Course Makes Kake Walk Archives Available for Study
Release Date: 09-15-2010
A Kake Walk program from 1963, one of the many original materials included in the Center for Digital Initiatives latest collection.
The memory of UVM's annual Kake Walk event lives on today, 41 years after its termination. By some memories, it was a much-loved winter tradition that brought the student body together in celebration every February; in others, it was racist performance with roots in blackface minstrel shows. Now, a collection in the library's Center for Digital Initiatives gives shape to those memories by presenting original materials archived during the tradition's 80-year life span.
The collection, "Kake Walk at UVM," was developed as part of an online class, co-taught this summer by UVM librarian Robin Katz and associate professor of anthropology Brian Gilley (now at Indiana University). Six undergraduates and three continuing education students delved into the history of Kake Walk and helped curate the new collection, launched on Sept. 15.
In a rare opportunity for undergraduates, students produced content, descriptions and subject headings for the site -- significantly adding to what little scholarly information exists on the topic.
"I think students felt, and rightly so, that they were given a special chance to do something they wouldn't usually get to do," Katz says. "That is cool for them, but it was also a strategic decision for us."
Katz, who received her master of library science degree at Kent State University where she learned a thing or two about archiving controversial materials from an institution's past, says that community involvement in the project was important to her and to Gilley. "That's why we opened it up to Continuing Education students as well," she says -- to give a variety of university stakeholders a role in describing and presenting this period in UVM history.
The CDI collection documents this history with photos, programs, financial records, letters, and notes kept by organizers, who Katz says were "hyper legacy-conscious." Community input will continue to be part of the collection, as visitors have the ability to leave comments on each entry.
In the time since its end, Kake Walk has been a source of campus reflection, especially in recent years -- professors from across the disciplines touch upon the roots of the event in their classes and a 2004 library exhibit (covered in this article) looked back on the tradition, as well.
But not much in the way of scholarly literature has delved further into this complex topic. Just one chapter in one book -- The University of Vermont: the First 200 Years by emeritus professor of sociology James Loewen -- has been published to date on Kake Walk.
Making this digital archive of related content available online will hopefully help change that, Katz says. Although some would question the wisdom of collecting and publishing racially charged images, giving scholars the opportunity to study them is important, she argues. "Collecting materials is not an endorsement," she explains, "It gives people the opportunity to study what was wrong." Conducting this conversation with the use of the original materials fills a need -- at UVM and elsewhere -- for "evidence-based discussion and primary source-based teaching and research," Katz says.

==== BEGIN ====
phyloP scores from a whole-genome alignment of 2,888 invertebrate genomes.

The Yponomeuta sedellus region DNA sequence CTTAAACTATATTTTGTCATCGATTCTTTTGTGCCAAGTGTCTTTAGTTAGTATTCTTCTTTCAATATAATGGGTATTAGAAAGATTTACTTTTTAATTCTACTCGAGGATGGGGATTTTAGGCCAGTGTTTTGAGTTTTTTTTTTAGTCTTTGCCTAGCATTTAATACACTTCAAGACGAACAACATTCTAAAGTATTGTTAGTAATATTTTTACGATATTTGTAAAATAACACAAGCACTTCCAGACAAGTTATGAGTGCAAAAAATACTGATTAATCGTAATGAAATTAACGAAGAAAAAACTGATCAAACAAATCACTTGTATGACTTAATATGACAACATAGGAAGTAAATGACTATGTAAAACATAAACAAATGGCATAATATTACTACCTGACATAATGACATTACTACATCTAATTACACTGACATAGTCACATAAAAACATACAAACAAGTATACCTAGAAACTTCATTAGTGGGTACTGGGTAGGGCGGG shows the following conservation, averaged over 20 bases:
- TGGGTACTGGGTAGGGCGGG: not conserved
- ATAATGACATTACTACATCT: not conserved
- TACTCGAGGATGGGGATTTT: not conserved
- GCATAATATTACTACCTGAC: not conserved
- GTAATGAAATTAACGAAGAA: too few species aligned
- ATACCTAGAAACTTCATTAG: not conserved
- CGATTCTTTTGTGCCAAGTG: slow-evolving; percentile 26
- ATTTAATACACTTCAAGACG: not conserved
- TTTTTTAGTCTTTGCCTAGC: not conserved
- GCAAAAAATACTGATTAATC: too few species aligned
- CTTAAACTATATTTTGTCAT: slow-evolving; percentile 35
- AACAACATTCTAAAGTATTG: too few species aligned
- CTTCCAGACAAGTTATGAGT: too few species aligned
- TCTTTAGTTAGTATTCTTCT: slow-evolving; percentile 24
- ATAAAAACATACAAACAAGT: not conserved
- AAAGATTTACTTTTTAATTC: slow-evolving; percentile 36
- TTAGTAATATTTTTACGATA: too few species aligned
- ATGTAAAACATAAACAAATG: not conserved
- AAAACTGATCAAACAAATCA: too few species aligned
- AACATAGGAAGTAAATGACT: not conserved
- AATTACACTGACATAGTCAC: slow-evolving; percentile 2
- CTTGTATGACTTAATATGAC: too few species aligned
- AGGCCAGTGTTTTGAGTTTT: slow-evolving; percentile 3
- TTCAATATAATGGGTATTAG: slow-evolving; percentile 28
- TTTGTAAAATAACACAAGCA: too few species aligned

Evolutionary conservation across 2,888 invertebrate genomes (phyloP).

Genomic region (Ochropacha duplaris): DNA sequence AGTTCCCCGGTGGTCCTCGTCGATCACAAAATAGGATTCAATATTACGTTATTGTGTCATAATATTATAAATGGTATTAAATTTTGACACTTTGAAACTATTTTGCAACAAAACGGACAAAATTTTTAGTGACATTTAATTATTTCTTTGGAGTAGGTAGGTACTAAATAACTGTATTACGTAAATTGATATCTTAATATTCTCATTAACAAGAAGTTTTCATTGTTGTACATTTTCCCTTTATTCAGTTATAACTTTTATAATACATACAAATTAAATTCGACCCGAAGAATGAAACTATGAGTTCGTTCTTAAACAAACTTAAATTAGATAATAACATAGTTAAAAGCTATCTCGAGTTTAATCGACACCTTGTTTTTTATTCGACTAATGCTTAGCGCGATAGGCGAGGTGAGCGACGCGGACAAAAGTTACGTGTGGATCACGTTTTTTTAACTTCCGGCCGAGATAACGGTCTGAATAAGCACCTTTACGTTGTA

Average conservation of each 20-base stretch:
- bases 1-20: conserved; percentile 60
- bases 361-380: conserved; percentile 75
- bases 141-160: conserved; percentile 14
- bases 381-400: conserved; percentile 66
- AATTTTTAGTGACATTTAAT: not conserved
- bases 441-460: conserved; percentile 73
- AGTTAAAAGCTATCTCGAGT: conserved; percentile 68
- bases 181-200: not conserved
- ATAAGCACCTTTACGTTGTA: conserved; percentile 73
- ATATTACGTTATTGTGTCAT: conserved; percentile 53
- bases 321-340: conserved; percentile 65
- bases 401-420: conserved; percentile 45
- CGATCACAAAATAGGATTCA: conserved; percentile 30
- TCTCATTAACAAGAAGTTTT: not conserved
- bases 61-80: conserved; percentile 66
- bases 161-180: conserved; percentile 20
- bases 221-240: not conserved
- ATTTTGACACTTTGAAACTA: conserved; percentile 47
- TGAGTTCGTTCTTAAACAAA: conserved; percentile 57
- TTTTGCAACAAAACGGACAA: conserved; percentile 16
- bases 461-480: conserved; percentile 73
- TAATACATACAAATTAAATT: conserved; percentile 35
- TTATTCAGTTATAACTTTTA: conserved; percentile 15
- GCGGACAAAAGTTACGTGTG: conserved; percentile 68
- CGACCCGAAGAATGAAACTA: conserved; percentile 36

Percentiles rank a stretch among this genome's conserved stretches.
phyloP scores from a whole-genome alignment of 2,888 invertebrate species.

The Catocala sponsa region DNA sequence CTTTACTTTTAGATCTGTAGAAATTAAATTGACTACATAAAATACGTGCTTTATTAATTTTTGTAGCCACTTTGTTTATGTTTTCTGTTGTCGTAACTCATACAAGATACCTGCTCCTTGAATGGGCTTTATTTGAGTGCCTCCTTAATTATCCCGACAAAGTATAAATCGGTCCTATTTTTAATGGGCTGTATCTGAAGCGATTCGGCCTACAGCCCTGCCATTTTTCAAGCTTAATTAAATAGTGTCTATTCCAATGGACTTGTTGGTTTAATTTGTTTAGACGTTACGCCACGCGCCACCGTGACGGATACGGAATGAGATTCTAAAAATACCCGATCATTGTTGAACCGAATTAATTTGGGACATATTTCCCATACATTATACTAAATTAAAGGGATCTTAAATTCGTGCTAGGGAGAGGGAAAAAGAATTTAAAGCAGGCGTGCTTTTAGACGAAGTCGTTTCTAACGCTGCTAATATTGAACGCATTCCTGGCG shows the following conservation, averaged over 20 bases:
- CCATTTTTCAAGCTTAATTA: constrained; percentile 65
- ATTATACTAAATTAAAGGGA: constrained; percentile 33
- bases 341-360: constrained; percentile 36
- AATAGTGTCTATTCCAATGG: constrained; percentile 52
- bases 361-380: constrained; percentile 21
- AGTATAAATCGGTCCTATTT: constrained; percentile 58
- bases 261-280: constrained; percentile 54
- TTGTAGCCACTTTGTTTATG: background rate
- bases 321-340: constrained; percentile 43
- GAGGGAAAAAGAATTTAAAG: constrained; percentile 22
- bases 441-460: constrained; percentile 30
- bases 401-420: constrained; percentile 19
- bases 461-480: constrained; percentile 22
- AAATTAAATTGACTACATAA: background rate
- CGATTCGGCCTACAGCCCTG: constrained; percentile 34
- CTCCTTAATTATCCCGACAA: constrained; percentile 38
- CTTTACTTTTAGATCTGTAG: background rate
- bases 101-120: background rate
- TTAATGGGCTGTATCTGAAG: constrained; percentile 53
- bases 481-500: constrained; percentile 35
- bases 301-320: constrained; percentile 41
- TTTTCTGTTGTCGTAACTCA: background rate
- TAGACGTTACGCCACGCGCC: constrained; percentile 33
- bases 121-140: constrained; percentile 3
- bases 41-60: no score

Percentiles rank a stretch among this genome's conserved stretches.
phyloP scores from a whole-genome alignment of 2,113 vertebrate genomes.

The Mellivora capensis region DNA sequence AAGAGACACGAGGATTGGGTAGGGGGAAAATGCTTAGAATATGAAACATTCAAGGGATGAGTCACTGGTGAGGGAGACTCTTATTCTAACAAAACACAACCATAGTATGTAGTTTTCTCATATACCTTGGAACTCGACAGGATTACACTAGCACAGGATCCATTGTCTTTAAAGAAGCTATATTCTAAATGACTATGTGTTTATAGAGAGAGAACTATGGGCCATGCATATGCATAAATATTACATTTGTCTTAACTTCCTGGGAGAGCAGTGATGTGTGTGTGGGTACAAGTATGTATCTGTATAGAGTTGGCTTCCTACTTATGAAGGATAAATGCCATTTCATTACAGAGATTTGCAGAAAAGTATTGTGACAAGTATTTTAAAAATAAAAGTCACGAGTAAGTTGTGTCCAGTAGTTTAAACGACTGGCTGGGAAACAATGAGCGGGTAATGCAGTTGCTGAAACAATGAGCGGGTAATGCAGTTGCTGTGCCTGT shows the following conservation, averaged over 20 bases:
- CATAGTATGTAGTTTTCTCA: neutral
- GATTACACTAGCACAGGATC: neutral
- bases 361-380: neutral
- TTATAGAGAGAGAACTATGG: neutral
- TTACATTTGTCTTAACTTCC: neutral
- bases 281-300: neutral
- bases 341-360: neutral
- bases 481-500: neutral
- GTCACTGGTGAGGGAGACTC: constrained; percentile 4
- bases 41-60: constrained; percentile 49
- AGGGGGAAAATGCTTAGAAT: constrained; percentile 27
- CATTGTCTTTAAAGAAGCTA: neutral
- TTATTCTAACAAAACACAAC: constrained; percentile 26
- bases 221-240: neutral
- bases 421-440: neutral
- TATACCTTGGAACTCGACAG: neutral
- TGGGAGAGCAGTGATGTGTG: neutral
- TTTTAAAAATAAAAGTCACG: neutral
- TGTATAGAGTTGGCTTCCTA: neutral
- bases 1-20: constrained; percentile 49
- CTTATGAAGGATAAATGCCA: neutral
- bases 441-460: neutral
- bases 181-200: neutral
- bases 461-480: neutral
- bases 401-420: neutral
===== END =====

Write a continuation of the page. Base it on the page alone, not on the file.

The other effect of making the collection available online is to counter pieces of incomplete information that already exist on the internet and to provide context for those casually Googling the topic. One student, Matthew Powell, a UVM junior, was inspired to take the class when his own search left him with questions. "When I first heard of Kake Walk I immediately searched for it on the internet, and all I found were a few eerie videos that further roused my interest," Powell says. "The best part about the collection is the fact that it is online. It isn't in a museum or closed in a book somewhere in the library, its right at your finger tips and can be shared and discussed across the Web," he says.
Sarah Sprayregen, one of the continuing education students who audited the class, agrees. The UVM development officer says, "Anybody who's going to do future scholarly work will be able to Google or do any kind of search and find this information, which is pretty incredible." A 1971 graduate of UVM, Sprayregen also had personal reasons for taking the class: she was a student during the last two years of Kake Walk's reign.
Giving alumni and others a chance to reflect on the past is important, she says, and seeing some of the images in the collection "is pretty chilling," she adds. "Even from my point of view, where I grew up seeing Kake Walk. (When you see it today) you think, 'Oh, my gosh!'"
"By talking about the past, we can learn who we are," Sprayregen says. "Once you understand who you are, you can move forward."
Join the discussion
- On Monday, Oct. 4, a lecture will be given by Tommy Defrantz, professor of music, theater arts, comparative media studies and women's and gender studies at the Massacusetts Institute of Technology, on "Kake Walks and Dance Competitions: Race and Performance in American Popular Culture." The lecture will take place at 7 p.m. in Royall Tyler Theatre.